Patent Term Adjustment Statute Interpreted by the Federal Circuit

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In Wyeth v. Kappos (Appeal No. 2009-1120), the U.S. Court of Appeals for the Federal Circuit affirmed a decision of the U.S. District Court for the District of Columbia (Wyeth v. Dudas – Civil Action No. 07-01492) finding that the U.S. Patent and Trademark Office (USPTO) had misconstrued the law governing calculation of patent term adjustments for prosecution delays, therefore denying the patent holder a portion of the patent term to which it was entitled. In view of this case, it may be possible for other U.S. patent holders to obtain lengthened patent terms through a petition to correct the Patent Term Adjustment determined under the USPTO’s prior incorrect calculation.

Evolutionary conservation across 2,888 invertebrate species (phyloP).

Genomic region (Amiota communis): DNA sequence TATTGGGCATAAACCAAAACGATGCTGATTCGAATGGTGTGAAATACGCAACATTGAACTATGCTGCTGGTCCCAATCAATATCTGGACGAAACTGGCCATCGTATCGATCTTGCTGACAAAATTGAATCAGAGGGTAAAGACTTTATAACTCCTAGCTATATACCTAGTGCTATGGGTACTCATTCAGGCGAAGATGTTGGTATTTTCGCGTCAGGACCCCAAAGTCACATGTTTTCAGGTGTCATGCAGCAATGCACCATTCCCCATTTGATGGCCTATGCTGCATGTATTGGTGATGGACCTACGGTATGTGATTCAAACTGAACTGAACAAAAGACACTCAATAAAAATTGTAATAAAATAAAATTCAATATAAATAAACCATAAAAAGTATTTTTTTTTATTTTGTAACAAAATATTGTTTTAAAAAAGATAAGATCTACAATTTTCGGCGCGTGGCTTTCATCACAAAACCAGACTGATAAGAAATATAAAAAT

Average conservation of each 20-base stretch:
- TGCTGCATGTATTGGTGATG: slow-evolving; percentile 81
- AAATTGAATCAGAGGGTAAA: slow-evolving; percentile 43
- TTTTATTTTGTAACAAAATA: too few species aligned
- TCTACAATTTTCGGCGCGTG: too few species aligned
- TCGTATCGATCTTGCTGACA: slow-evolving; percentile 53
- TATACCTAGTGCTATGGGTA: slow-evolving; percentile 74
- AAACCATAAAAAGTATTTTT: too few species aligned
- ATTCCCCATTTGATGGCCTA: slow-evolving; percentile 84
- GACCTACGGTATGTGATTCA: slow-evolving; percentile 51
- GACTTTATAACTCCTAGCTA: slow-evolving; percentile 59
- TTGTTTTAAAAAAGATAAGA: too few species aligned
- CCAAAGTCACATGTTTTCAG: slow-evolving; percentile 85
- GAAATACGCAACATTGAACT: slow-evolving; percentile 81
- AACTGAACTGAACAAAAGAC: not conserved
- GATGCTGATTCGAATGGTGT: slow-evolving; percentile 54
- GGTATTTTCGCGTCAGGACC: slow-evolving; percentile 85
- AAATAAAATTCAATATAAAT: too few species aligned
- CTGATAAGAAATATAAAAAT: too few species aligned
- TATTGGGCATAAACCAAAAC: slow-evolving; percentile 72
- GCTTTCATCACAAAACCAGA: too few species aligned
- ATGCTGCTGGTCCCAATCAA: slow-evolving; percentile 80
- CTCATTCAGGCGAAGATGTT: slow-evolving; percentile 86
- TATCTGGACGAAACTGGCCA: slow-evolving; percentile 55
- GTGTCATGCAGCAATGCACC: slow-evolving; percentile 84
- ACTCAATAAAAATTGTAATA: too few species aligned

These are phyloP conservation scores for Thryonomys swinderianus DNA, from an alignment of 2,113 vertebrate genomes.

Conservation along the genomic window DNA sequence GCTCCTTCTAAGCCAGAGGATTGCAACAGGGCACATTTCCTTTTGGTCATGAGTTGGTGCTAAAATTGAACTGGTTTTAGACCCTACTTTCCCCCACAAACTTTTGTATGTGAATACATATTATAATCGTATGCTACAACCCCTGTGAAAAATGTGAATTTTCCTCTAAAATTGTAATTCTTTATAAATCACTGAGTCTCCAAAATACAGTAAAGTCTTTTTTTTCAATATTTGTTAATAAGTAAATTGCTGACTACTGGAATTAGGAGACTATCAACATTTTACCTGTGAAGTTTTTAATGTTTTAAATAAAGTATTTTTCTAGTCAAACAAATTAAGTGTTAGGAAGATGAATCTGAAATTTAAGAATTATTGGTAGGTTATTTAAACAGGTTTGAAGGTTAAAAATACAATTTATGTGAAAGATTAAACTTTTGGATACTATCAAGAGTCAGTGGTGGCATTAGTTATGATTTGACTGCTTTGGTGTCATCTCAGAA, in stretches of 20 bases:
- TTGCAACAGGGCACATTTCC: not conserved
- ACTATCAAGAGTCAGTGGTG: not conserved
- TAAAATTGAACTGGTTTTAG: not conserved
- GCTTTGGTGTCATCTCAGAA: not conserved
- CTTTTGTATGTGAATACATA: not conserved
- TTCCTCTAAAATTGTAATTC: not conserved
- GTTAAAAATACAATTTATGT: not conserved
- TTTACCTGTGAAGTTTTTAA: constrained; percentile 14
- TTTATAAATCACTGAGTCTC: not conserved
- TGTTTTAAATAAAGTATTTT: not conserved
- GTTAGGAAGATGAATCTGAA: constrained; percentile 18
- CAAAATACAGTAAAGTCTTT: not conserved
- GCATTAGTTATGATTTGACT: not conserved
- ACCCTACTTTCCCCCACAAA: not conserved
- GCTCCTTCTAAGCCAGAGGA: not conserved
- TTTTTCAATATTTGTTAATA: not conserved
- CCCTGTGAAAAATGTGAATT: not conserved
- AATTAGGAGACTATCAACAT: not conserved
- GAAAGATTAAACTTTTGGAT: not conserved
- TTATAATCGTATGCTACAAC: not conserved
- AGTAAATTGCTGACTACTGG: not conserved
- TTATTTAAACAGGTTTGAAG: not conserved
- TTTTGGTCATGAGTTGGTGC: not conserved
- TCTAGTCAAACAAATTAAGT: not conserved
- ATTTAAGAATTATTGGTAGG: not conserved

The term of a patent changed in 1994 from 17 years from issuance to 20 years from filing, regardless of prosecution delays. A prosecution delay would thereby unfairly shorten a patent’s effective term. As a result, in 1999 Congress enacted the American Inventors Protection Act, 35 U.S.C. § 154(b), to allow a patentee to recoup certain periods of a USPTO-imposed prosecution delay.

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